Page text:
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Boomers-Our Next Wave of Volunteers?-
Boomers-Our Next Wave of Volunteers?
In an AARP 2003 survey, results showed that more than 80% of Americans aged 45 and older are involved in helping others without pay. Have you ever considered the thought of 'giving a hand' to a local charity or nonprofit organization?
Volunteerism- Good for Community, Good for You
Well, please do consider volunteering - for the sake of our community, as well as yourself. Research has shown a number of physical and emotional benefits to seniors who volunteer on a regular basis. In a study that followed seniors who volunteered and those who did not volunteer, those who lent a hand to their community more than 40 hours per year were 40% more likely to be alive at the end of the eight year study than non-volunteers. Less than an hour a week can add years to your life! Another study by Grossman and Furano in 2002, found that participation in activities such as regular volunteering "is the single strongest predictor, other than smoking, of longevity and vitality."
Additionally, volunteering allows the individual choice. Volunteering means that a person may choose the time schedule they prefer, choose the activity they want to do, who they want to do it for, and choose when they want to do it according to the commitments within their personal life. After retirement, it is normal for an individual to experience a void or loss. Volunteering can provide the retiree with a sense of purpose, yielding a rejuvenated spirit after leaving the workforce, not to mention creating a new connection for maintaining a social life. Most volunteers enjoy the flexibility that being involved on a volunteer basis offers, different from the rigors of a working schedule. And volunteers who regularly give of their time, report significantly higher levels of life satisfaction.
A Plan for Volunteers
Most organizations that are seeking volunteers actively recruit throughout the community in an attempt to select those that will best suit the needs of the organization, as well as reaffirming the desires of the potential volunteer. Once selection is made, the person should receive an orientation and/or training to ensure they fully comprehend the task at hand. After the initial training, regularly scheduled supervision or evaluation is important for ongoing dialog between the new volunteer and the organization. Organizations should offer volunteers ongoing education and/or support that encourages growth, as well as opportunity for feedback.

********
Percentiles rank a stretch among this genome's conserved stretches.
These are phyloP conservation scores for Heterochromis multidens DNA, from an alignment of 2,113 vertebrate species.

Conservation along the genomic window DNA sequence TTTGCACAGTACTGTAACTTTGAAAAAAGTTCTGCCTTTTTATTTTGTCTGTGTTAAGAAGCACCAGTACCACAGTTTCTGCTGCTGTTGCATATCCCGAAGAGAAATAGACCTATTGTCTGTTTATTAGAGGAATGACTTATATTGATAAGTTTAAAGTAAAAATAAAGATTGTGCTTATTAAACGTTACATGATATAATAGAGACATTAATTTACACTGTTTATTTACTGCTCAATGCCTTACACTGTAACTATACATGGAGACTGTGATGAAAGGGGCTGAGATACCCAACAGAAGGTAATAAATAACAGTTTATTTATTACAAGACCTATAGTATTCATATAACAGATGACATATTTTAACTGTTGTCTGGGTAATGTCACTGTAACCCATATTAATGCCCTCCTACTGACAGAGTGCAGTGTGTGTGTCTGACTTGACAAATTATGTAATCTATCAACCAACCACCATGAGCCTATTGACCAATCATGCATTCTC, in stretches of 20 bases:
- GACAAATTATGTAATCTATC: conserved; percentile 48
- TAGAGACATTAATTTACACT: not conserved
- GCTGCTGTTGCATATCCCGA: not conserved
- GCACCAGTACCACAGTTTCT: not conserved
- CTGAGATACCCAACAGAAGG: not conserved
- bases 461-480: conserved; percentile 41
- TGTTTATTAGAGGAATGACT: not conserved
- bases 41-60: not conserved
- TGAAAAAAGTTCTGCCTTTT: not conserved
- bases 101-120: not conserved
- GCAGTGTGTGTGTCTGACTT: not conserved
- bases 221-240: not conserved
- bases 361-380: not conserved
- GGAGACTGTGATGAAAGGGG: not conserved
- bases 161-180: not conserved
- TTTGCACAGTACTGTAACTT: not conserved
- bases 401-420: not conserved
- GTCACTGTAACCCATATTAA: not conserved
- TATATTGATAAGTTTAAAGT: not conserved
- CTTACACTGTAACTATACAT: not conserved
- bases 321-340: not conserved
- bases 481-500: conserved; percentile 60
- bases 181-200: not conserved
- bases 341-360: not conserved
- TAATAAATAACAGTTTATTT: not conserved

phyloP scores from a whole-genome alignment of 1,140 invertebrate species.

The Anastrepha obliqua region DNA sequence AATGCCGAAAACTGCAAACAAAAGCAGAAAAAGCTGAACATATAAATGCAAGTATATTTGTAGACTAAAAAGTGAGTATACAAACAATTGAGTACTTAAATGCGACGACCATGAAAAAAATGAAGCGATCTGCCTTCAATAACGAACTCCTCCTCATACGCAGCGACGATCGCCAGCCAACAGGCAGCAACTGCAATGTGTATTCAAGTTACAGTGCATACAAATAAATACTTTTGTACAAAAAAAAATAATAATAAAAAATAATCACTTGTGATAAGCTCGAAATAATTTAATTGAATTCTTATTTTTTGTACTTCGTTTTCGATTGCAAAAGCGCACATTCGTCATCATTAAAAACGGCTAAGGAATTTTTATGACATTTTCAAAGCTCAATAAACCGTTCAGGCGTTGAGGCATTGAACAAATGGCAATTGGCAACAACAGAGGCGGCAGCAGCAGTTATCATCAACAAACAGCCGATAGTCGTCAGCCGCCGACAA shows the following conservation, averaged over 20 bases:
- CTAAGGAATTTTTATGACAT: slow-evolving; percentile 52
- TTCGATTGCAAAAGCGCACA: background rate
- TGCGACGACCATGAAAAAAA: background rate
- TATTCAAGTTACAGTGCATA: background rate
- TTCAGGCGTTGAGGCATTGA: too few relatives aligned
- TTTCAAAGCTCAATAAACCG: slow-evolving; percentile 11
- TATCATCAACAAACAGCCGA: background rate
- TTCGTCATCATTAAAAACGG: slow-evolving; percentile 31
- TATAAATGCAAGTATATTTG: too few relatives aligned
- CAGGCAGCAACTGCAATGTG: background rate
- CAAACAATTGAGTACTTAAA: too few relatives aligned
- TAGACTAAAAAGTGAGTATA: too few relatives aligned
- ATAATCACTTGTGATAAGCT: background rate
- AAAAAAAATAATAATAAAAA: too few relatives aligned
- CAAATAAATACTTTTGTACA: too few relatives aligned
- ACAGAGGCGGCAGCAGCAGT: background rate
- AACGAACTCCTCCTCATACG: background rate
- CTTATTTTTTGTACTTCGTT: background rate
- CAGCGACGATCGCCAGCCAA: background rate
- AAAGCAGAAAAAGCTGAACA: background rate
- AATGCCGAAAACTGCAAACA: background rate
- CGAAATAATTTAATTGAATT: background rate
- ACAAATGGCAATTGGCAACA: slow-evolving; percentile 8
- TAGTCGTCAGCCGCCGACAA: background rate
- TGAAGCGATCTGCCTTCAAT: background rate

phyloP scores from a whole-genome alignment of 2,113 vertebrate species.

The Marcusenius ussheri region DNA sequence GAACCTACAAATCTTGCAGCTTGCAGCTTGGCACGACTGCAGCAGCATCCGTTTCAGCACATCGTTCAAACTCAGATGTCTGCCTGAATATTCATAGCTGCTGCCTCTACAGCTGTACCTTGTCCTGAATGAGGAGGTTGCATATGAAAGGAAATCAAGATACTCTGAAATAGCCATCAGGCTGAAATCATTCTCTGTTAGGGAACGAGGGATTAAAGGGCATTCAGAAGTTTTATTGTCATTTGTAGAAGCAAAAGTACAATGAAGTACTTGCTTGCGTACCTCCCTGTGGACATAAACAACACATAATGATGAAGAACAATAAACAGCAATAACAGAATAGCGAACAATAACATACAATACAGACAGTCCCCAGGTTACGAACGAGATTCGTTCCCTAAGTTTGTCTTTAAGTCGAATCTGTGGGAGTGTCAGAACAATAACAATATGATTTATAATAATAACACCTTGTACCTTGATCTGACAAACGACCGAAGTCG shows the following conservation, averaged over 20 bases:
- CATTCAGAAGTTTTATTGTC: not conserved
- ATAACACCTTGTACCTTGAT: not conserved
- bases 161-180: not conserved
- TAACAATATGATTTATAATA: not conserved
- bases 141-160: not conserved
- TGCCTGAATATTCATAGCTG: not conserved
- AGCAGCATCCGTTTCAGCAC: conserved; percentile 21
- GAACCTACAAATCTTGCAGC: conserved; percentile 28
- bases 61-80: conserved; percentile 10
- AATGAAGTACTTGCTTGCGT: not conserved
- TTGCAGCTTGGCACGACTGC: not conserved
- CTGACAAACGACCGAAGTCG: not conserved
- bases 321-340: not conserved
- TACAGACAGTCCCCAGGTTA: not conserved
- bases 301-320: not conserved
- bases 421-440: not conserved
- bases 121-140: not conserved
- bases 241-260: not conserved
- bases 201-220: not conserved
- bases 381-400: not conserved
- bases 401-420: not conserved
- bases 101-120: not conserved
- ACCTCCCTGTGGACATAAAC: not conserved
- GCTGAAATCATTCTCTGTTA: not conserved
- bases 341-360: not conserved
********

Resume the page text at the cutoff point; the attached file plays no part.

"Get Involved" Campaign
According to the Corporation for National and Community Service, now is the time for nonprofits to begin engaging the 77 million baby boomers that were born between the years 1946 and 1964. At the 2005 White House Conference on Aging, the once a-decade gathering that makes policy recommendations to the President and Congress about aging issues, a new national campaign, "Get Involved", was introduced. Over the next couple of years, a public service ad campaign will continue in hopes of attracting the boomers to consider volunteerism.
Volunteers are defined as those who offer time to perform some activity without pay and for the benefit of others. They are an elite group that most organizations recognize as being an integral part of their support system. Without the help of volunteers, some nonprofits would not be able to provide the variety of services or help the number of clients in need. Volunteers fill the gap for shortages in manpower that some nonprofits' budgets cannot support.
During April 15 - 21, all across America, volunteers will be honored during National Volunteer Week. The week is set aside as a time to recognize and celebrate the thousands of men, women and young people who volunteer across the country and Make a Difference in their communities!
If you haven't volunteered to date, you might want to consider the value added that volunteering can bring to one's life. Here are a couple of activities that local agencies engage volunteers to do:
Easter Seals Adult Day Services- Volunteers can work directly with clients, help staff with activities or crafts, provide administrative assistance, develop marketing materials, man a booth at health fairs, perform handyman fix ups of old adaptive equipment or take care of some neglected picture hanging, help troubleshoot networking problems, or perform regular PC maintenance. Volunteer Coordinator: Tawnya Creager at 301-745-3828.
Hospice of Washington County- Volunteers can serve on the board of directors, provide courier service to local physician offices, assist in the office, work directly with patients and families as a companion volunteers. Some offer their 'special services' in a volunteer capacity, such as massage, hair stylist, music, and Reiki. Volunteer Coordinator: Mary Foor at 301-791-6360.
Somerford Assisted Living and Alzheimer's Care- Volunteers can help staff with activities and crafts, provide spiritual or worship services, be involved with pet visits through Wags of Hope, or intergenerational support services. Volunteer Coordinator: Marianne Walsh at 301-791-9221.
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